To analyze collagen-induced arthritis, we backcrossed Mmp12–/– mice on the 129Sv/Ev background for seven generations onto the B10.RIII-H2r H2-T18b background (The Jackson Laboratory, stock #00045723). Genotyping was performed by the HotShot DNA isolation followed by polymerase chain reaction with Mmp12 primers (forward) and (reverse) and a primer specific for the neomycin insert (reverse). The PCR products were 1100 bp for Mmp12+/+ mice and 550 bp for Mmp12–/– mice. The UBC Animal Care Committee approved all mouse breeding and animal experimental procedures and, established and supervised humane end points.


Thioglycollate-induced sterile peritonitis

At day 90, male and female mice were injected intraperitoneal with 0.5 mL 4% Brewers thioglycollate broth (Sigma-Aldrich, St. Louis, MO) to establish acute sterile peritonitis. Mice were excluded from further studies if obvious adhesions were observed between the peritoneum and skin or if marked increases were observed in the thickness of the peritoneum. Mice were killed at day 0, 1, 2, 3, or 4 and 5 mL of phosphate buffered saline (PBS) was administered via intraperitoneal injection to collect infiltrating cells and peritoneal exudate. Cells were plated for 4–18 h in RPMI 1640 medium, 10% cosmic calf serum and non-essential amino acids. For in vivo MMP12 inhibition, we administered 5 mg/kg Rxp470.1 intraperitoneal once per day for 4 days in Mmp12+/+ B10.RIII (n = 4) and Mmp12–/– B10.RIII (n = 4) mice and collected the peritonitis fluid and cells by PBS lavage on day 4.


Cells

Human THP-1 monocytic cells (ATCC, Manassas, Virginia, USA), mouse RAW264.7 macrophages (ATCC, Manassas, Virginia, USA) and primary mouse peritoneal macrophages were cultured in 10% fetal bovine serum (v/v) in RPMI. All cell lines were tested and found to be mycoplasma negative.


Macrophage activation

Human THP-1 cells (5 × 106 cells in 10 mL) were treated with phorbol 12-myristate 13-acetate (PMA) (100 ng/mL) for 24 h to induce cell attachment and differentiation. THP-1 cells and mouse RAW264.7 cells were activated with 20 ng/mL of IFN-γ (human #300-02, PeproTech, or mouse #315-05, Rocky Hill, NJ, respectively), or 30 ng/mL IL-4 (human #200-04 PeproTech, or mouse #214-14, Rocky Hill, NJ, respectively).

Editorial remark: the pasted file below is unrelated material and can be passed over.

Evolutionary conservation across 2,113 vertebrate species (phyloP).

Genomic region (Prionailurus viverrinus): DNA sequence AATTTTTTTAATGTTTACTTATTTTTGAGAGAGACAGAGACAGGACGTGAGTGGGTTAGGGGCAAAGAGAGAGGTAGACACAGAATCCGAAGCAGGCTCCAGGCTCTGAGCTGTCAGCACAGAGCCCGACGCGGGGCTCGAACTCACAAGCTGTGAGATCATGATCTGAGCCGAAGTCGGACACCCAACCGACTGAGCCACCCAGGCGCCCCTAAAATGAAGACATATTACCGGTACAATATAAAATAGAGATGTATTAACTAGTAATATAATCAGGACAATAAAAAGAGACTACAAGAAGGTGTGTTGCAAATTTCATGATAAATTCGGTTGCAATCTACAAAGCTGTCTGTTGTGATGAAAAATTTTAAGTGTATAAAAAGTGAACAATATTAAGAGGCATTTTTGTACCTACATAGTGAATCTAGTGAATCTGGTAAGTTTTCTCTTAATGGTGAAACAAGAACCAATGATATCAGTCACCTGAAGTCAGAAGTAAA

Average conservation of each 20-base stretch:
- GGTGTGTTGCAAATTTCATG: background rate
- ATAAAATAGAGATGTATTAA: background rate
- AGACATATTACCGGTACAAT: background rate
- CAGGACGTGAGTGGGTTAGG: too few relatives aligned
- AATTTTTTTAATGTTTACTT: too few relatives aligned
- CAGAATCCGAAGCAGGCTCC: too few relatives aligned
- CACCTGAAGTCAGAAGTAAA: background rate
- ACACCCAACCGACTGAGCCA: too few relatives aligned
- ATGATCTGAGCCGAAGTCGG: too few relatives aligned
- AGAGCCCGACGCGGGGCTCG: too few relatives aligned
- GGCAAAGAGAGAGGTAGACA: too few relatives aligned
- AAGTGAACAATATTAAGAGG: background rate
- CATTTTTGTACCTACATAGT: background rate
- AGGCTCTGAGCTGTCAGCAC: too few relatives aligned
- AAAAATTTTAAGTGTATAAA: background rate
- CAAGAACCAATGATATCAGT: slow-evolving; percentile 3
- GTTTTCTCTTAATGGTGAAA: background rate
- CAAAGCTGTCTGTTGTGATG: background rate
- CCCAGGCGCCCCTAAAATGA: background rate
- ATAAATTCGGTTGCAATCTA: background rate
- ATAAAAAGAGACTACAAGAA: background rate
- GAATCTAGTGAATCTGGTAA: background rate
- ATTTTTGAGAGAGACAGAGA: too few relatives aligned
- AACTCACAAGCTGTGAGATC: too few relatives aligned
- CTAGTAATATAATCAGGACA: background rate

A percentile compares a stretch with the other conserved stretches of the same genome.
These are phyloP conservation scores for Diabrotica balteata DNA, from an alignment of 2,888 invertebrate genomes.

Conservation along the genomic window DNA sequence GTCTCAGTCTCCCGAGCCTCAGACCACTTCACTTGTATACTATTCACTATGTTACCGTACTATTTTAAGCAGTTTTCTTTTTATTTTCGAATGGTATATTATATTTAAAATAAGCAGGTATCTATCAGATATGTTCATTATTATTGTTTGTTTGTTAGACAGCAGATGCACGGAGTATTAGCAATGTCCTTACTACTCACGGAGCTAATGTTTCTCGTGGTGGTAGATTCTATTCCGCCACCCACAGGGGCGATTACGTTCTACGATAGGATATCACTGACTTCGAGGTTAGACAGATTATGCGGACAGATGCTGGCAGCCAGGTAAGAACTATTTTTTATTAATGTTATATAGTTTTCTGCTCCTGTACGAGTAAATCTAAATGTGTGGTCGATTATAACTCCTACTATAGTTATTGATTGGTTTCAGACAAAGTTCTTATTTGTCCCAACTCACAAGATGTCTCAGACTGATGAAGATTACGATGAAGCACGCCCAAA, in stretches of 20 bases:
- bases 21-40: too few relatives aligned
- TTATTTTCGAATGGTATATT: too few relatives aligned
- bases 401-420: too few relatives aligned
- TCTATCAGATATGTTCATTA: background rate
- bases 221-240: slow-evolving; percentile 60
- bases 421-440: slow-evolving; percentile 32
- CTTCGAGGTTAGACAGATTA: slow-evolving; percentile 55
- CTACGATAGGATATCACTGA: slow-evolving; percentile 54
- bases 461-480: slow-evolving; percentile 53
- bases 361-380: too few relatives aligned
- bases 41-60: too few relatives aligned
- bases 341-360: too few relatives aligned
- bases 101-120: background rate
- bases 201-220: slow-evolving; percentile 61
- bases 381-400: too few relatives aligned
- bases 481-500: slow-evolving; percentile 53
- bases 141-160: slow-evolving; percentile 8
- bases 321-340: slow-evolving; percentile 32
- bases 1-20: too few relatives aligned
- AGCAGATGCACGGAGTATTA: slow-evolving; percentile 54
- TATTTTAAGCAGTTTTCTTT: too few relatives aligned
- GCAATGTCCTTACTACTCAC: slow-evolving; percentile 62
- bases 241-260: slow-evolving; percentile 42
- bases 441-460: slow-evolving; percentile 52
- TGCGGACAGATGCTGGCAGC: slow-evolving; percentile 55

Quantification of intracellular radical oxygen species

Cellular ROS levels were determined by incubating 1 × 105 cells with 5 μg/mL 2,-7-dichlorofluorescein diacetate (DCF-DA, Sigma-Aldrich) for 15 min at 37 °C (n = 4, N = 2). Cells were washed twice with Hank’s complete balanced saline solution (HBSS) and harvested after trypsinization, and the fluorescence (excitation 488 nm, emission 525 nm) was measured using a POLARstar optima (BMG Labtech, Durham, NC). Statistical analysis was determined by a two-tailed unpaired Student’s t-test.


Phagocytosis assay

THP-1 cells (5 × 106 cells in 10 mL) were stimulated with 200 ng/mL PMA for 24 h to induce cell attachment and differentiation and then the medium was changed. A 2.69% Fluoresbrite® 2-μm microparticle suspension (12 μL) (Polysciences, Inc., Warrington, PA) was incubated in 175 μL normal human serum (Complement Technology Inc., Tyler, TX) for 30 min at 37 °C before addition to the PMA-activated cells for 1 h. Phagocytosis was stopped by adding 2 mL of ice-cold HBSS. The bead solution was removed, and the cells were washed twice with HBSS, then harvested by trypsinization and washed. The phagocytosis index was determined in each experiment (n = 3 repeats per experiment, and the experiment itself performed twice, N = 2) by counting the number of beads per cell in 20 separate fields containing 5–30 cells/image for each repeat. Statistical analysis was determined by a two-tailed unpaired Student’s t-test.


Antibodies